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Diurnal and seasonal comparisons of assimilation, phyllode conductance and water potential of three Acacia and one Eucalyptus species in the wet-dry tropics of Australia

Eamus, Derek and Cole, Stephen P. (1997). Diurnal and seasonal comparisons of assimilation, phyllode conductance and water potential of three Acacia and one Eucalyptus species in the wet-dry tropics of Australia. Australian Journal of Botany,45(2):275-290.

Document type: Journal Article
Citation counts: Scopus Citation Count Cited 57 times in Scopus Article | Citations

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Title Diurnal and seasonal comparisons of assimilation, phyllode conductance and water potential of three Acacia and one Eucalyptus species in the wet-dry tropics of Australia
Author Eamus, Derek
Cole, Stephen P.
Journal Name Australian Journal of Botany
Publication Date 1997
Volume Number 45
Issue Number 2
ISSN 0067-1924   (check CDU catalogue  open catalogue search in new window)
Scopus ID 2-s2.0-0030970363
Start Page 275
End Page 290
Total Pages 16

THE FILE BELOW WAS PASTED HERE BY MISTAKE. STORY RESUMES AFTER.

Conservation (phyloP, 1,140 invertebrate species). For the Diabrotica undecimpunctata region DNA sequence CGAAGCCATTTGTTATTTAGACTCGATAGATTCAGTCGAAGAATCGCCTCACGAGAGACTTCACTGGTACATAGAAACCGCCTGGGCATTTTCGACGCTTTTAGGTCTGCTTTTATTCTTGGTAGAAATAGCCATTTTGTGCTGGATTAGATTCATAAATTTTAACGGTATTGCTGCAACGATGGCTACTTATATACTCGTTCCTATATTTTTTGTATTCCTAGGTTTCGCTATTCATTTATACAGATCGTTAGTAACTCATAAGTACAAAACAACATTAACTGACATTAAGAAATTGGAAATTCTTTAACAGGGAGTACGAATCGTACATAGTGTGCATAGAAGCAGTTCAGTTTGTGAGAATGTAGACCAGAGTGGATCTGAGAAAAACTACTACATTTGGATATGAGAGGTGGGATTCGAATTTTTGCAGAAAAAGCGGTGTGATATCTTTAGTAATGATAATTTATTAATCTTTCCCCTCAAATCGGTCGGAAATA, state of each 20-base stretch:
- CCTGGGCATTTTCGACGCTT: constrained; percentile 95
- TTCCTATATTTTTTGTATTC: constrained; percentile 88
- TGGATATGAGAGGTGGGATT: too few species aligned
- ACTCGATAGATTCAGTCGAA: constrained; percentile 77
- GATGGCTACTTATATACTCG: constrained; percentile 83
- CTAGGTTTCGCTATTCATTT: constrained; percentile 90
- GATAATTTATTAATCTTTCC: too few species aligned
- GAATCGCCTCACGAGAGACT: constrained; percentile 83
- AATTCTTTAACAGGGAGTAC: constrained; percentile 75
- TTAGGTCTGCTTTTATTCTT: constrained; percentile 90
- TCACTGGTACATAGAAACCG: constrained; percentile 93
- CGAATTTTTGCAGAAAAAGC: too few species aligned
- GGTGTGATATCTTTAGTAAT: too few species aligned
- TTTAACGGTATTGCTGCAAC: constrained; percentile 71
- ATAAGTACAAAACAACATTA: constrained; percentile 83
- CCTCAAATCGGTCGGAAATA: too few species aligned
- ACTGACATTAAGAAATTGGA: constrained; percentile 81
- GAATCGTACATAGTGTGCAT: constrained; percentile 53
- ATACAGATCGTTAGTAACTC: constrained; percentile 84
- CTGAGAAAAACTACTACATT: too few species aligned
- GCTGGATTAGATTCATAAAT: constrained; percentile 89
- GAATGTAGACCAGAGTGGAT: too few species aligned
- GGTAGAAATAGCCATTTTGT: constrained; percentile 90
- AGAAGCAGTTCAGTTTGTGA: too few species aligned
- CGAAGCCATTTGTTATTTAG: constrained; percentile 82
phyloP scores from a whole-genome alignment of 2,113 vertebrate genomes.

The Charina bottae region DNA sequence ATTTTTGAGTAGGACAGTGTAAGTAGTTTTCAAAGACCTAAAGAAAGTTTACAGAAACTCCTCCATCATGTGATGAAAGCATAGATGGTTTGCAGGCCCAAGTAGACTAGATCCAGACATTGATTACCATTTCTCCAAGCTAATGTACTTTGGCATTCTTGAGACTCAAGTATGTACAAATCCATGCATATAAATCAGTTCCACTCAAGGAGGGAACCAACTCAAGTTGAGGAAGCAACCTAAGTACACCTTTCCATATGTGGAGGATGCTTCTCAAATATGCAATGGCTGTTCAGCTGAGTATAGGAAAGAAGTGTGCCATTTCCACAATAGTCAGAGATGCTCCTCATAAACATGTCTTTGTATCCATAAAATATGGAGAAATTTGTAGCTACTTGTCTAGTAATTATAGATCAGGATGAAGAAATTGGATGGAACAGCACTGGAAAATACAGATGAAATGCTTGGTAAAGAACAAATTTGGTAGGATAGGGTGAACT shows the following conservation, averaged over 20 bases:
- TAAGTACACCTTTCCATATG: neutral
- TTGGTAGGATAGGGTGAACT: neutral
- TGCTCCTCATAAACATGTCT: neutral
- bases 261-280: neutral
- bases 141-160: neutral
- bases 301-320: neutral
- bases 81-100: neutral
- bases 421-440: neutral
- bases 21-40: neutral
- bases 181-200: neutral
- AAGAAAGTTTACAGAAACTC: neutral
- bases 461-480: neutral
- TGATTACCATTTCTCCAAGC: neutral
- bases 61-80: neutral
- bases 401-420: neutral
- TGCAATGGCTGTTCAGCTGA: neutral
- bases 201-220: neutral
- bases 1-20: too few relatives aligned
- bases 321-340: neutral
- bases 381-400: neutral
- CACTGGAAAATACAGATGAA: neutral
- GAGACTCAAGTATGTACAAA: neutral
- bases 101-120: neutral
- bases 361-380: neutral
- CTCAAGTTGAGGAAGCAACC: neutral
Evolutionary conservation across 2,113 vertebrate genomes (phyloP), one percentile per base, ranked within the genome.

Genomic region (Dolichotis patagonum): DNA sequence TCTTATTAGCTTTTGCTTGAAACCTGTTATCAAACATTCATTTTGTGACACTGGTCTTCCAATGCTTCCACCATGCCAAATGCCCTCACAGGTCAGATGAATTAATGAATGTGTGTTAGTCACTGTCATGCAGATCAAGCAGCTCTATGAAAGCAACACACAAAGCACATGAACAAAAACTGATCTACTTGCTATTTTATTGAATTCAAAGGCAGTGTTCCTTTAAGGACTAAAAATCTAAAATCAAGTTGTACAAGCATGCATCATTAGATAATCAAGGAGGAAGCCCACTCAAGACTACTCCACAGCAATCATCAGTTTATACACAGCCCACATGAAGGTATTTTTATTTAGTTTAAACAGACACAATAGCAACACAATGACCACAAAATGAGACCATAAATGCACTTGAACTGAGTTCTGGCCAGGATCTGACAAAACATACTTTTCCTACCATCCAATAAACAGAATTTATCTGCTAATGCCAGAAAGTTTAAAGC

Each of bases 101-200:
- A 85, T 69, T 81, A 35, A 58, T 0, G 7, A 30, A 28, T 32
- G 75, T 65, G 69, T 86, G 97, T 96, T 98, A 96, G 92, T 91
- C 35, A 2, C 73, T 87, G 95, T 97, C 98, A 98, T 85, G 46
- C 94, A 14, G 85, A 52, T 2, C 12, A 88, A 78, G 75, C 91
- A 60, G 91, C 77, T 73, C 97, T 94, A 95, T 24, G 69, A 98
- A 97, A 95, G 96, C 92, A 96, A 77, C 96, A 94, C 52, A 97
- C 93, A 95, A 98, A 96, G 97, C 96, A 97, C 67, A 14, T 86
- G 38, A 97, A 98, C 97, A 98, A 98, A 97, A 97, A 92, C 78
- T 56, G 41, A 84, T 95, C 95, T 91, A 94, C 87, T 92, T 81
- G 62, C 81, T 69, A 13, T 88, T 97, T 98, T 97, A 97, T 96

Place of Publication Melbourne
Publisher CSIRO Publishing
HERDC Category C1 - Journal Article (DEST)
Abstract Four species of tropical tree (Acacia auriculiformis Cunn. ex Benth., A. mangium Willd., A. crassicarpa Cunn. ex Benth. and Eucalyptus pellita F.Muell.) were studied at a site on Melville Island, off the north coast of the Northern Territory of Australia, in the wet–dry tropics. Rates of light-saturated assimilation were measured every 2 months, in the morning and afternoon, concurrently with gs (stomatal conductance) and microclimate (air temperature, relative humidity and photosynthetic photon flux density). Phyllodes were also sampled for subsequent nitrogen determination. Pre-dawn and diurnal phyllode water potentials were measured at the end of the wet and dry seasons. Tree height and canopy area were recorded at the end of 50 months of growth. Assimilation was found to decline substantially in the afternoon compared with the morning in the dry season but not the wet season. This was not due to diurnal declines in phyllode water potential but was attributed partially to decreased gs resulting from increased leaf-to-air vapour pressure difference. However, an interpretation of the Ci/Ca (ratio of internal to ambient CO2 concentrations) data suggested that additional factors, other than gs, may be involved in causing the afternoon decline in assimilation rate. There was a linear relationship between pre-dawn water potential and Amax (maximum assimilation) and an inverse relationship between Amax and tree height, a result attributed to differences between species in allocation of carbon within the tree.
DOI http://dx.doi.org/10.1071/BT96020   (check subscription with CDU E-Gateway service for CDU Staff and Students  check subscription with CDU E-Gateway in new window)
 
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